No, no, no. I think it’s possible to be creative and code-ified, but you’ve obviously got to be pretty good to do it. What you’ll hear from agencies is ‘You’re using that device too much,’ and the answer is ‘No we’re not. You can still be creative within that framework.’ It’s obvious, but it’s super important.

I’m a huge fan of what KFC has done,  taking the Colonel which is not the most appealing code—a white, besuited 70-year-old gentlemen who’s been dead for 40 years—and they’ve played with that code brilliantly over the last two years. Whatever else you might think about the KFC work, it looks like KFC—and that’s a big, big advantage.

You recently commented that you’re looking forward to the era of ‘post-digital marketing.’ What did you mean?

[The digital marketing era] is nearly over. We’ve had this decade where this dreaded D-word has appeared everywhere. [MIT Media Lab founder Nicholas Negroponte] wrote 20 years ago “Like air and drinking water, being digital will be noticed only by its absence, not its presence.” We’ve just about got to that point right now.

It’s noticeable to me that marketing conferences two years ago were replete with digital this and digital that aren’t saying the word at all. It doesn’t mean that digital is somehow not relevant; what it means is that everything is digital, and saying it is like saying you’ve got an electric computer. It’s meaningless.

There isn’t such a thing as non-digital, so [the notion] of being a digital marketer is rapidly becoming a silly thing.

The reason that’s good is that while we’ve been digital, we’ve been obsessed with tactics—with Facebook versus TV, search versus news media—and the problem with that is it takes us into a tactical place rather than thinking about strategy. The digital people are still part of the discussion, but we’re not obsessed with the D-word anymore, so we’re swimming back upstream and asking questions about marketing strategy that we haven’t been asking for 10 years.

You recently wrote about The Gap’s decision to completely eschew TV in its holiday marketing plans. You remain an avowed fan of the medium, but can you explain why?

First of all, there’s no guaranteed medium. The whole point of being media neutral is that you don’t start with any guaranteed media—it depends upon the strategy, the target and the budget.

But it’s odd when a company like The Gap is making video ads, spending a lot of money and [the thinking seems to be] ‘How can we get the reach and emotional impact of TV without buying any TV?’ It’s just an odd approach. Why don’t you just buy some TV? It’s not that expensive relative to what it does, and you don’t have to spend a lot on TV for it to have the synergy effect on all the other media, especially digital.

What we’re learning more and more about media is that the answer to the question YouTube or TV? is yes. You want to do both, because the synergy of 1+1 is almost always three. In the same way that a company says it would never do digital video, you’d think that’s a bit strange.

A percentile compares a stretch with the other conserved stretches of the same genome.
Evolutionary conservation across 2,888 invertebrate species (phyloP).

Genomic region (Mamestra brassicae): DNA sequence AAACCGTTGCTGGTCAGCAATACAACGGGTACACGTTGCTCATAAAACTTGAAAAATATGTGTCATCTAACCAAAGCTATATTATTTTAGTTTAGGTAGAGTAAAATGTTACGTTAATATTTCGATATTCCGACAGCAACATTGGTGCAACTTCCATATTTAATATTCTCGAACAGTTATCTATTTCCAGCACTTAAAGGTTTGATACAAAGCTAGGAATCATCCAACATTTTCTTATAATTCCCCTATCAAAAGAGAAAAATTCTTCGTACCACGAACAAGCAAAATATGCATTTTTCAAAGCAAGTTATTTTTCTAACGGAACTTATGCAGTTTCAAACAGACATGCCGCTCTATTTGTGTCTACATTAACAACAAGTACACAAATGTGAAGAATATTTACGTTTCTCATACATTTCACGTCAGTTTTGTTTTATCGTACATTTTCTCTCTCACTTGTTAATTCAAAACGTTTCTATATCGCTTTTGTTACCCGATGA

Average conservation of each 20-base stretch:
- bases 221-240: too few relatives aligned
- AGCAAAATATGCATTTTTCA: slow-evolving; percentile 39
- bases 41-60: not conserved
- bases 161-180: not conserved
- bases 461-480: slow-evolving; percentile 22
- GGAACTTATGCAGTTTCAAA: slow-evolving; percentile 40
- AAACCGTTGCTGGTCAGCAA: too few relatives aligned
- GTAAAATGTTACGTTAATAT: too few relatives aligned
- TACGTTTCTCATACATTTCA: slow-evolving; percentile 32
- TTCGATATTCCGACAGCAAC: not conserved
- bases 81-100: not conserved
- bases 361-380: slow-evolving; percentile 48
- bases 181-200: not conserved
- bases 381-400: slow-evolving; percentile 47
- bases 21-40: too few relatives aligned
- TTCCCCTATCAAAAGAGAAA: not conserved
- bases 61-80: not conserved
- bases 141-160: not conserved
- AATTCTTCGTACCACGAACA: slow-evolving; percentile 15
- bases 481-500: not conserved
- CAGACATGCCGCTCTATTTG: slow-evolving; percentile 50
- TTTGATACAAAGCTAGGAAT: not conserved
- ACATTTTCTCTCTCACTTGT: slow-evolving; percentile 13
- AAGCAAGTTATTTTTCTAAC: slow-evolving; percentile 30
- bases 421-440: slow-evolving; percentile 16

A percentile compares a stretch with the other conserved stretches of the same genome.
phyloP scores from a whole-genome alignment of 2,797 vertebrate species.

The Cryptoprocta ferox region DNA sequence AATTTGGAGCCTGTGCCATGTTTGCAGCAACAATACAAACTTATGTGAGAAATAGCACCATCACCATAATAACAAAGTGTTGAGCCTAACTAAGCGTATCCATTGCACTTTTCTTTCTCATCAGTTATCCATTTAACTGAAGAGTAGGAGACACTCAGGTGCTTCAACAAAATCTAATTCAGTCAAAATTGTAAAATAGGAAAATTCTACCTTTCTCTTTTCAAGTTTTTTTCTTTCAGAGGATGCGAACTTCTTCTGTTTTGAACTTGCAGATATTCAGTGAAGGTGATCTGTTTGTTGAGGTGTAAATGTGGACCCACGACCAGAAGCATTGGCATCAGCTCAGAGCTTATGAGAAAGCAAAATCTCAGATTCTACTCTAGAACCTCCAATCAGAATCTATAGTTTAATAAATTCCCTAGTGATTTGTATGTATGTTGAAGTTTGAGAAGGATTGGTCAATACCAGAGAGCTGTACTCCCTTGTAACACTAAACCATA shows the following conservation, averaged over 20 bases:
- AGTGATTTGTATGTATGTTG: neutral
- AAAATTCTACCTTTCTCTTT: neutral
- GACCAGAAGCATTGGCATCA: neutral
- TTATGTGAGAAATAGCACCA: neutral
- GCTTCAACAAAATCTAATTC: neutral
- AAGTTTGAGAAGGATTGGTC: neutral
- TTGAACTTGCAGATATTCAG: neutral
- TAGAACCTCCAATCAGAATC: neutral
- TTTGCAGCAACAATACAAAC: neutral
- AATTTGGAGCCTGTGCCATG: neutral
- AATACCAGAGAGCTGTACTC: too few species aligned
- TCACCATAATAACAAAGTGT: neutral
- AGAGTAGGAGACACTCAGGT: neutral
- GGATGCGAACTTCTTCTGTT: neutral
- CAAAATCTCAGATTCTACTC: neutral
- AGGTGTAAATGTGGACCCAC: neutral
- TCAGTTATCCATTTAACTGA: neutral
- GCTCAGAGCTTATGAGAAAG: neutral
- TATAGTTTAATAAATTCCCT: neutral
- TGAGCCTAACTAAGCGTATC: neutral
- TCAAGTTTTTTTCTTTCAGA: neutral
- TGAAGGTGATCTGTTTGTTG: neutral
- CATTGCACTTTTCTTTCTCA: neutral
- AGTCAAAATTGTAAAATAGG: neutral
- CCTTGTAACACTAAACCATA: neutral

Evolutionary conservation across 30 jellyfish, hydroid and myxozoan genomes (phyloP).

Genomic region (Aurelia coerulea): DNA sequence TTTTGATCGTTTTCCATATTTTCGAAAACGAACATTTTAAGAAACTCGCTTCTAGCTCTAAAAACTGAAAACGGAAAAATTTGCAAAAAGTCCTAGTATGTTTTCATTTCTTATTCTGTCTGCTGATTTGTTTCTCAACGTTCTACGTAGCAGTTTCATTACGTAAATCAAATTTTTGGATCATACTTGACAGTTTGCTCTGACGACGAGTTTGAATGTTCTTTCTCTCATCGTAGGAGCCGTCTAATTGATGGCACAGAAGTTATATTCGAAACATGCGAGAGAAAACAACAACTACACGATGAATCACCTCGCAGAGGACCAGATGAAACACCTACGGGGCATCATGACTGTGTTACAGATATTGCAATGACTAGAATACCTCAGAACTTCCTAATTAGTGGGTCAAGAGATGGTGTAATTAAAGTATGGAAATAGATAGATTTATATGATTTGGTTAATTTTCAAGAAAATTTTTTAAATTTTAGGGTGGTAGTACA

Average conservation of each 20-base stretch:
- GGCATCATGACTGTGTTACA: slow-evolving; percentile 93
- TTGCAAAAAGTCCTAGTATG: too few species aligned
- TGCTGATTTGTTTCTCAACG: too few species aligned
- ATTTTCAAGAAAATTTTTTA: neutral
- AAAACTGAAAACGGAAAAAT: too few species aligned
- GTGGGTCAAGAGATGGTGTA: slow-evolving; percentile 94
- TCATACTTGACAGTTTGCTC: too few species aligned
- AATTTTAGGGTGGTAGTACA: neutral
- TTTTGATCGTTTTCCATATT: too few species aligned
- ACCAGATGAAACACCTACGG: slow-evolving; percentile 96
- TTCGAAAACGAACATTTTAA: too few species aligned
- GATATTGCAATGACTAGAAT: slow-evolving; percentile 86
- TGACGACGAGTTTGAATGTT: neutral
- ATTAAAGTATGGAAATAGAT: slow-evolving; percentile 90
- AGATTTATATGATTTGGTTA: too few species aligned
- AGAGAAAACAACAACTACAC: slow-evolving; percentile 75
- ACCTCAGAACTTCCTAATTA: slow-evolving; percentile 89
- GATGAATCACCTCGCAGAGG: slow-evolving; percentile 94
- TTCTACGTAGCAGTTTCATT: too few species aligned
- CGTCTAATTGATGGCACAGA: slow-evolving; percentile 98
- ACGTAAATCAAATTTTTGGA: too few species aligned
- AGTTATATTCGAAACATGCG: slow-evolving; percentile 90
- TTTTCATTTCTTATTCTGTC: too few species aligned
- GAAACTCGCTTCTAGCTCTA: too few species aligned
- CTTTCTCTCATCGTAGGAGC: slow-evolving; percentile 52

Rumours of the death of TV have been so incredibly exaggerated. I deal with MBAs who are not young—they’re 30—yet they’re all amazed when you tell them you can still reach more than 90% of the population every month with TV. It’s true in Canada. It’s true everywhere. People still watch TV, and 90% of it is live TV.

What should everyone in marketing shut up about already?

The first thing that should be called out is the bullshit attached to generational marketing. It’s not only strategically incorrect, but frankly it’s extraordinarily inappropriate to start by saying “You were born in 1989, therefore you’re not loyal to your company and like to take days off.” It’s just racism by a different name.

I’m also really keen on moving beyond purpose. We live in the least purposeful time in the planet’s history, clearly. There are companies with genuine purpose, but they’re about 2% of the companies talking about purpose.

State Street and their Fearless Girl, with all the prizes they won for that purpose campaign, were paying women and people of colour significantly less than white men inside their organization. It’s total bullshit.

Gillette, [with] its wonderful campaign to attack toxic masculinity, was still charging women more money for the same razor blade than they were men. It’s all nonsense, and we have to acknowledge that most of this is trendy, wanna-be marketers who are uncomfortable saying at dinner parties in fashionable parts of Toronto ‘I sell coffee or beer.’ That’s bloody embarrassing. What I’m gonna say is ‘I’m working for world peace through the consumption of coffee beans in support of communities.’ It’s total B.S., and it’s really at the point now where it’s become pretty much a joke.

Starbucks is a perfect example. I think Starbucks is a great brand. I enjoy my Starbucks, but I’m not going into Starbucks because it’s building communities one coffee cup at a time. I’m going there because it’s a good cup of coffee.

The only definition of purpose is it has to cost you money. You have to have taken an option that costs you as an organization money to fulfill your purpose and suddenly the list of companies infused with brand purpose goes from millions to almost none.

Chris Powell